The flag and song are only allowed to hold power if the interpreter gives them that power. For someone like Kaepernick, the flag and its song don’t contain a power to be revered. Intellectually, this shouldn’t be all that challenging.

The American flag’s particular power is given by people for whom their version of America is idyllic to the point of fairy tale (or Dream, if you will). The syllogism goes like this: Your life is overall pretty darn good. You live in America; therefore, America is good as are its given representative symbols. A variation involves concluding the one’s life is good because of America. The flaw in the equation is that it usually doesn’t consider why someone’s life is pretty good in the first place and/or that such isn’t true for a lot of people in this country.

Kaepernick put that flaw up to eye level for a lot of now-uncomfortable people. That freedom, liberty and justice for all that one America enjoys is “not happening for all right now.” This isn’t debatable.

It’s not exactly happening for Kaepernick either. Sure, he’s exercising his First Amendment right and would never face any documented governmental repercussions for his stance, but the First Amendment doesn’t protect someone’s job. As Kaepernick was already in a flimsy state of employment in San Francisco going into this season, his protest is absolutely the type of move the NFL of all places loathes, not matter what neutral statements by the league or team get released. This may hurt his employability with the 49ers or elsewhere, which is a whole other discussion.

But Kaepernick knows all this. He’s clearly thought this through and has said he’s aware of the ramifications. He’s fully aware that what he’s doing may negatively affect his fragile status on an NFL roster is even more noble. Substitute the status of football player and the object of flag/anthem, and he’d embody that revolutionary spirit we champion in the Founding Fathers. In one of the Americas.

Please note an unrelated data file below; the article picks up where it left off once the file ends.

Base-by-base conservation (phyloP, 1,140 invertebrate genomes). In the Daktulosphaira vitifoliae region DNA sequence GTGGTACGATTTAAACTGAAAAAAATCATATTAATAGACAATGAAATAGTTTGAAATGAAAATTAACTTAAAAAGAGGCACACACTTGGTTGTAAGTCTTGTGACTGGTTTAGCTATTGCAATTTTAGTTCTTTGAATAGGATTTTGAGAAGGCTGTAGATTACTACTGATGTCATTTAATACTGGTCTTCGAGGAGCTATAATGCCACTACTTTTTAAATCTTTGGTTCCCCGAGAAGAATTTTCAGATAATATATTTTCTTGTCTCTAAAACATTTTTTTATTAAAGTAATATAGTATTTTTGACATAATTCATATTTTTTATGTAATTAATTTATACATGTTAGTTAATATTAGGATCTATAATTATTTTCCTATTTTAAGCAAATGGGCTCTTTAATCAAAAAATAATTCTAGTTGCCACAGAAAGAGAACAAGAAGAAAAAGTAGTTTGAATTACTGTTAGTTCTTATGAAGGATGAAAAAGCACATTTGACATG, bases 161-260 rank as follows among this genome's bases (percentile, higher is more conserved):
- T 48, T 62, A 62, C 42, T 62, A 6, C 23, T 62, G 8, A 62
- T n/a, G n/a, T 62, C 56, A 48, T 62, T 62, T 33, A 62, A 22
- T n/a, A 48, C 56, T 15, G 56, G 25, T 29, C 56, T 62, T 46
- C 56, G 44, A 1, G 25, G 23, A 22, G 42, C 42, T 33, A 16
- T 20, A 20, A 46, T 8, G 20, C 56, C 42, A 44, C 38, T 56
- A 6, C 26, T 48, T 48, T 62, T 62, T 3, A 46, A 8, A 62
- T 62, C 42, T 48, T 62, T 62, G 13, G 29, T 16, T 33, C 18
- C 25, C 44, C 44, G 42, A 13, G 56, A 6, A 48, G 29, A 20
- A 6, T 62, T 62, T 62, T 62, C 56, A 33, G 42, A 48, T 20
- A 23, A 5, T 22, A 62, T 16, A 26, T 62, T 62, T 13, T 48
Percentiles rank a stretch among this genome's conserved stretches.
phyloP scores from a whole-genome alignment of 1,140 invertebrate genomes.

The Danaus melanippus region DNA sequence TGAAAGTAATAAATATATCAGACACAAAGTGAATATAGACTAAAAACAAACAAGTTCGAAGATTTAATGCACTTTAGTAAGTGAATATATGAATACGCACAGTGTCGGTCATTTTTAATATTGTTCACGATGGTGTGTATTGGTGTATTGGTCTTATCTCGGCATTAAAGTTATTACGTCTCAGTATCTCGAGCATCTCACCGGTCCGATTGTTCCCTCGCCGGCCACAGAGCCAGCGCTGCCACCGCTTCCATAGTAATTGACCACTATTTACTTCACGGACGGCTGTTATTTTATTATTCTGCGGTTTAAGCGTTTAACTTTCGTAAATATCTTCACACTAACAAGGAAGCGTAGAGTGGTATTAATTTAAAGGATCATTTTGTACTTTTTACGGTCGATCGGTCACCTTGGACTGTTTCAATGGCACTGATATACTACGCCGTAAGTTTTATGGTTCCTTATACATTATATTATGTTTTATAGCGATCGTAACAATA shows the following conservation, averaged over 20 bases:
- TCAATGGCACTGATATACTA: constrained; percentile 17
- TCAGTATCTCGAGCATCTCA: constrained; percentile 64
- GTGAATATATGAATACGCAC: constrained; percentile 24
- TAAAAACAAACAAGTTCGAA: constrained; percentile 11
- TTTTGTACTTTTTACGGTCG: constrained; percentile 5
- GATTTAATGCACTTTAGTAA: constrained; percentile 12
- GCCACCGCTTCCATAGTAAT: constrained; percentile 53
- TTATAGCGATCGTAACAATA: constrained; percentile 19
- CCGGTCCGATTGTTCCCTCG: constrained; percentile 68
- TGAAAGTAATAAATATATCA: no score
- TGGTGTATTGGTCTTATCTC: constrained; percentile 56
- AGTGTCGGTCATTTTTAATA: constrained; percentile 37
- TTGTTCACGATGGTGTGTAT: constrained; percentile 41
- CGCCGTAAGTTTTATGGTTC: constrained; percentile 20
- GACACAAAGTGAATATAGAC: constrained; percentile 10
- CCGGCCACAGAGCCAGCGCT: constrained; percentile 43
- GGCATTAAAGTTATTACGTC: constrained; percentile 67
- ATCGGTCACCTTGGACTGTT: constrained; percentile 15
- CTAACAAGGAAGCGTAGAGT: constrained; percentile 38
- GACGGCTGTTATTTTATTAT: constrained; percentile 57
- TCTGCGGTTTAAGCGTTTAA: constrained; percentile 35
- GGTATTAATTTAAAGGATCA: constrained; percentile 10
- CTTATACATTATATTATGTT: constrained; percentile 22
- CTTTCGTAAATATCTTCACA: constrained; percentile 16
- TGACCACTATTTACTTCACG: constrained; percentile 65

That America is one that whitewashes Dr. Martin Luther King Jr. into safe, docile historical figure and recently celebrated the civil disobedience of Muhammad Ali because in death he’s no longer a threat to the establishment.

Kaepernick isn’t declaring himself Ali, but he’s doing the very thing we praised Ali for a few months ago in memoriam but not when he protested (like Mahmoud Abdul-Rauf and Carlos Delgado as well). It’s as though the figures who angered our parents or grandparents are now cool and idol-worthy, but the ones who parallel the same social conscience today and are an affront to the superficial BS we today hold dear have it all wrong.

It’s those two Americas right there. Protest in the past is fine because “I Have a Dream” takes on a dream-like quality for those who don’t need to really be affected by it. Those are people who believe in the American Dream. And because Kaepernick has supposedly reached it, he need not fight more battles.

That he’s eschewing the comfort afforded to him by his wealth in order to make his statements is even more important. We want wealthy people to speak on so many topics — endorse products, support the troops, retweet pictures of our kids in jerseys — except that which makes us personally uncomfortable. And those who think Kaepernick’s money disqualifies him from speaking up for oppressed people are the worst of hypocrites and ones who are willfully ignorant of oppressed people as voiceless and then vilified when they try to protest. That’s the two Americas, though. As though once you’ve “made it” — whether by benefits of birth or hard work — you’re supposed to ignore those who haven’t.